GIMME SHELTER- In the dark? Do holiday lighting right

Jim Harshaw, Albemarle Window Cleaning, Holiday Lighting Specialists


Q: We want to be better prepared this year when we break out our holiday lighting. Any tips for doing things right this time?

A: With dark setting in so early, the holidays offer a great opportunity to spruce up an otherwise drab landscape with lights. However, safety is always the number one consideration when installing exterior holiday lights. Between ladders, electricity, and slippery roofs, there are plenty of hazards to consider. 

For instance, always plug exterior lights into a GFCI outlet (the ones with the two little buttons). If you don't have one, have a licensed electrician install one for you. Also, be sure that any lights, timers, and extension cords are rated for exterior use. Always check the light and extension cords for nicks, cuts, broken insulation, or exposed wires. And remember: when it comes to electrical issues, it's always best to call an electrician.

Lighting tips

Design: try to balance your decorations with lights both near the ground and at elevation. You can accentuate architectural features on your home or landscape with more lights or different colors. 

 For dazzling trees: focus on smaller trees (15' and smaller). Start by wrapping the trunk and choose a handful of main branches. Be sure to choose branches on all sides and the top to balance the tree's design. Don't skimp– use enough lights so that the viewer can't distinguish individual light strands. 

For a professional look: use 7-watt C7 base lighting along rooflines. Make sure your spacing is even. These bulbs pull more wattage than mini-lights so be sure to mind your load on the circuit. Typically you can run 100' of C7 lighting before needing to tap into another outlet, but read your packaging and consult an electrician to be safe (this depends on the gauge of the wire as well as the distance of the run).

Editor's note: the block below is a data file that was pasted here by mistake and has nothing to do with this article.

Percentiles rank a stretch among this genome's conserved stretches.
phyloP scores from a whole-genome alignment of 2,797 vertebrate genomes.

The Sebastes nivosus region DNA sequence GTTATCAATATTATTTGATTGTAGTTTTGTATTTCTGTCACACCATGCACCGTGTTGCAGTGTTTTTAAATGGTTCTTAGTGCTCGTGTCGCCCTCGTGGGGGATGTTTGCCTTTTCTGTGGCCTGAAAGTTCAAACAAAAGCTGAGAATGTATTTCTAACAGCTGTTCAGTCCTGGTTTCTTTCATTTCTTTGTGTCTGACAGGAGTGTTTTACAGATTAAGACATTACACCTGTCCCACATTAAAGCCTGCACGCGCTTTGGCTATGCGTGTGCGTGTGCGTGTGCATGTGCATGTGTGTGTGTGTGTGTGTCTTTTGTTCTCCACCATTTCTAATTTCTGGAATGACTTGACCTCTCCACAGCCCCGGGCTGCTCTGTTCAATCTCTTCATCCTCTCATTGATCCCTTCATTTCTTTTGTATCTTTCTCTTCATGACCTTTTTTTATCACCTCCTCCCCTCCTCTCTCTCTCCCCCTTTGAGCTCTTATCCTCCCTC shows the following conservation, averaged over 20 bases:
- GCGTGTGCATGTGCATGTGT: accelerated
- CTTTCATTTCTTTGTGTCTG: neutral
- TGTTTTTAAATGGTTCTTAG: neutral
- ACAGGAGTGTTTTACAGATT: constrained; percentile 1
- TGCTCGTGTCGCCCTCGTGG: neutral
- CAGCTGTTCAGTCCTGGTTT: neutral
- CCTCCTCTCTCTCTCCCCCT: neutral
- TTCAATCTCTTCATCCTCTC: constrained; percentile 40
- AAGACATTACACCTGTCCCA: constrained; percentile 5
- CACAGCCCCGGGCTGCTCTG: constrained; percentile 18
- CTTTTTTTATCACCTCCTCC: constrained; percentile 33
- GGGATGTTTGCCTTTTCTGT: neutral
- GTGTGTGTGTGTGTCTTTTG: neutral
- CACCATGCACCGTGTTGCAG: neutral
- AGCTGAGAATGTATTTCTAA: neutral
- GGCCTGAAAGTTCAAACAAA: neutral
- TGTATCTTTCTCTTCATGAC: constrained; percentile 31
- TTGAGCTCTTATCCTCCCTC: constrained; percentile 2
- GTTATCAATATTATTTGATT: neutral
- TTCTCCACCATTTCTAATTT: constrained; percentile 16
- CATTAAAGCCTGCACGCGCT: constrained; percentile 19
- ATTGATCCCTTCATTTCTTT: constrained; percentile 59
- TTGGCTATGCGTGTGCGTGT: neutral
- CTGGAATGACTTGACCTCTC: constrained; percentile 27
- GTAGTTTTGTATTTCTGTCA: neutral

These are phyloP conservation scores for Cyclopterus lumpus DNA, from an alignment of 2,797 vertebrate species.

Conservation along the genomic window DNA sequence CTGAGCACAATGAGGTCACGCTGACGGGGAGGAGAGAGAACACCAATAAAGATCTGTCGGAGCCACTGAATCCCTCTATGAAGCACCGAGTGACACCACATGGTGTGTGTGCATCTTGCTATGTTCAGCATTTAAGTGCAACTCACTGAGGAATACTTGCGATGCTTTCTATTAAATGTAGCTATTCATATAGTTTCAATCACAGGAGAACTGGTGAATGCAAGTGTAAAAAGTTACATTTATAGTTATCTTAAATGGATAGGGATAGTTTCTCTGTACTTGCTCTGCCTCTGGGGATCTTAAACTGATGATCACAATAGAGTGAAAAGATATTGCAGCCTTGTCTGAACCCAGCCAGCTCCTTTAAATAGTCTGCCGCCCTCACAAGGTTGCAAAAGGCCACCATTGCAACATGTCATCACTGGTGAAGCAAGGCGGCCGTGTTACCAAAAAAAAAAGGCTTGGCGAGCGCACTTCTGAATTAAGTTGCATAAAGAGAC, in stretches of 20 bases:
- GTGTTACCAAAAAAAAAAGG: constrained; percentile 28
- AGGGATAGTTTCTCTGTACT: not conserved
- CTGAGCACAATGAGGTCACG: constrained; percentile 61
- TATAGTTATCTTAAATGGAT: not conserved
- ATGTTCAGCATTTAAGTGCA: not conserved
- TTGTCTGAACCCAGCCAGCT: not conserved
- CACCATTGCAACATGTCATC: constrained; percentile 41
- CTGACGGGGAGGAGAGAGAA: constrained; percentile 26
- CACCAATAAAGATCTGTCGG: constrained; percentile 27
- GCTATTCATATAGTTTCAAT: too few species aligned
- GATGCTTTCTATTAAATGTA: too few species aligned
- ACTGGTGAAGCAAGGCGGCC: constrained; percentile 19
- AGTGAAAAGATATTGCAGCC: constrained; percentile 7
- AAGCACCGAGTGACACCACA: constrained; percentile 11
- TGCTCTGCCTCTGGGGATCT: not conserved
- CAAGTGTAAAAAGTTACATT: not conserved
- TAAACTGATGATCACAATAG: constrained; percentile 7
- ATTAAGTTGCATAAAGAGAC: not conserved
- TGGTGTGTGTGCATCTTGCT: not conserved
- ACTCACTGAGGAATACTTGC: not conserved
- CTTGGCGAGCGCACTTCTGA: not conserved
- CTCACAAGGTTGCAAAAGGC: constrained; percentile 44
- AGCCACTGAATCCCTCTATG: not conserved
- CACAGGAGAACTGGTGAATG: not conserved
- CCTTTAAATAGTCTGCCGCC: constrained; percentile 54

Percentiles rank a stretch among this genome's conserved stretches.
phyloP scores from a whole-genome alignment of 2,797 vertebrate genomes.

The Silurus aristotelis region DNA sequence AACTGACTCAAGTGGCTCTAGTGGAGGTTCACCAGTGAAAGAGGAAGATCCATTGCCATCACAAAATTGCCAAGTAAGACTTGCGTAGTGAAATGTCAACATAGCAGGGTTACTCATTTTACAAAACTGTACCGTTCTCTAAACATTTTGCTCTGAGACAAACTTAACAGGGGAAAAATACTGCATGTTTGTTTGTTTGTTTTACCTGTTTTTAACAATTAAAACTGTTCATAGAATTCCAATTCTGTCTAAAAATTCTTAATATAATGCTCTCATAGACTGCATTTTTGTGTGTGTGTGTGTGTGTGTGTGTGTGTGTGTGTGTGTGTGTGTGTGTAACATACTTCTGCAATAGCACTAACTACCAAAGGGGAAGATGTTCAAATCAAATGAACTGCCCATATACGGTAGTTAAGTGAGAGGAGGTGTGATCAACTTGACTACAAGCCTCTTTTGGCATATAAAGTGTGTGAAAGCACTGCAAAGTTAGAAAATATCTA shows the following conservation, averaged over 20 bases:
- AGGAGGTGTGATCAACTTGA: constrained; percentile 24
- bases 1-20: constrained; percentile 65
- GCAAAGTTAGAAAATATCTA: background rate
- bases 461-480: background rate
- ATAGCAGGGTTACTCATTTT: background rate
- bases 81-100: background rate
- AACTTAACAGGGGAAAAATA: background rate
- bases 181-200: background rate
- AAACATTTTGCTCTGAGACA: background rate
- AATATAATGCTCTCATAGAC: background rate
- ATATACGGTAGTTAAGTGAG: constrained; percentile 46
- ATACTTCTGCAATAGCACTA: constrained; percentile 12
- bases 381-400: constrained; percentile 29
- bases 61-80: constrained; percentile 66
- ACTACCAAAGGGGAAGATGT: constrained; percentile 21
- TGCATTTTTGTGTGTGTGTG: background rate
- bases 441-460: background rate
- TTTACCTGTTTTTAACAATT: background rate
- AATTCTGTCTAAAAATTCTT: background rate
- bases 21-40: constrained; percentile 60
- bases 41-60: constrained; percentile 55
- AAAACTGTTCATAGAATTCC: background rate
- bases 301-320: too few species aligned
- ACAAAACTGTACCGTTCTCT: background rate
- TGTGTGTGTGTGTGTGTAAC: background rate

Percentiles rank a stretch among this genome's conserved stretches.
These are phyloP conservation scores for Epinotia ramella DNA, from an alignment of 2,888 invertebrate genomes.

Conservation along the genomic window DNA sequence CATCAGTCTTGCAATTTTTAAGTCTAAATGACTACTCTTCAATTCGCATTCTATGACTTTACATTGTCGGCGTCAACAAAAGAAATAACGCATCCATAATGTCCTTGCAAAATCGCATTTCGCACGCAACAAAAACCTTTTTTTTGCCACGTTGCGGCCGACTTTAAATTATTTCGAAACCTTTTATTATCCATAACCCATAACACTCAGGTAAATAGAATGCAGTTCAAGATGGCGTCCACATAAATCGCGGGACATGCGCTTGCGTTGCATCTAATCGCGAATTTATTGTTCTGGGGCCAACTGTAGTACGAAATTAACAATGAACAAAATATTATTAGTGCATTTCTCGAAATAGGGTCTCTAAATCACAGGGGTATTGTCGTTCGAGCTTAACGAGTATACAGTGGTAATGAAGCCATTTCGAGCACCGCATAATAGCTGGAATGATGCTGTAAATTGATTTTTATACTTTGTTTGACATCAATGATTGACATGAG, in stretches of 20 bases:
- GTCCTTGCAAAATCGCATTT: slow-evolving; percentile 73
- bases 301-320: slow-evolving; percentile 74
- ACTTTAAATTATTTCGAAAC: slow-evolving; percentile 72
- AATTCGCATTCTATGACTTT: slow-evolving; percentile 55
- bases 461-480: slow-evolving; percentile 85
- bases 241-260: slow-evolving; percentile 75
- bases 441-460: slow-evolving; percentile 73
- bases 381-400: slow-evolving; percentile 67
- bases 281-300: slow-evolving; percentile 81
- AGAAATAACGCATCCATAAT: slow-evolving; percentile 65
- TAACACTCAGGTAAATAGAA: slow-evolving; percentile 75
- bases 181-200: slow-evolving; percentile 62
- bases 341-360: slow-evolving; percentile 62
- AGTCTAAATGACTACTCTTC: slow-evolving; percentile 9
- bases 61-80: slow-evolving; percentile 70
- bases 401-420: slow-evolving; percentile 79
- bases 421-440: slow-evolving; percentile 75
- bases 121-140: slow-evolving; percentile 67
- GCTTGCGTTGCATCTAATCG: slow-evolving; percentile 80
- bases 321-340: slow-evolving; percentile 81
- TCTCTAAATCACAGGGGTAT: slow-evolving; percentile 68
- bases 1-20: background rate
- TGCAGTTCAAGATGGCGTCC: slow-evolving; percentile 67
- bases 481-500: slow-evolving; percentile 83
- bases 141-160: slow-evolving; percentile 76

Purchase: if you have a lot of mini-lights to install, buy the strands that allow six to be connected end-to-end (as opposed to three). They're a better quality product, and it will save you time and effort.

 Tree installation: when wrapping tree trunks and branches, prepare your strands by wrapping them into a loose ball with the female plug end on the inside of the ball. Plug it in, and unravel the ball around the tree. Do the same for removal (it's easier and leaves your lights ready for next year's installation).

Prevention: wrap any connections with electrical tape. This not only helps keep the connection intact; it also helps keep the weather out.

Removal: wrap lights around an empty spool (I get empty wire spools from from hardware stores that would otherwise be thrown out). You can also just wrap them around a board. Looping them and then wrapping them in tin foil is also a popular tactic.


Trouble shooting

Overloaded circuits: snow how many amps you're pulling, and don't overload the circuit (typically 80 percent of a circuit is considered full, i.e. 12 amps on a typical 15-amp circuit).

Water gets into a plug: reset the GFI (the outlets with the little buttons). If this doesn't work, you may have water in a connection somewhere. Wait and hope it dries out or start searching for the problem connection.

One light goes out and they all go out: if your strands come with spare fuses, try changing the fuse in the plug end. Be gentle when handling your lights, and buy the highest grade lights possible (the lower the wire gauge number, the higher the quality). If you have the patience, you can pull and test each light. Often, though, simply seating the light into its base more firmly will do the trick.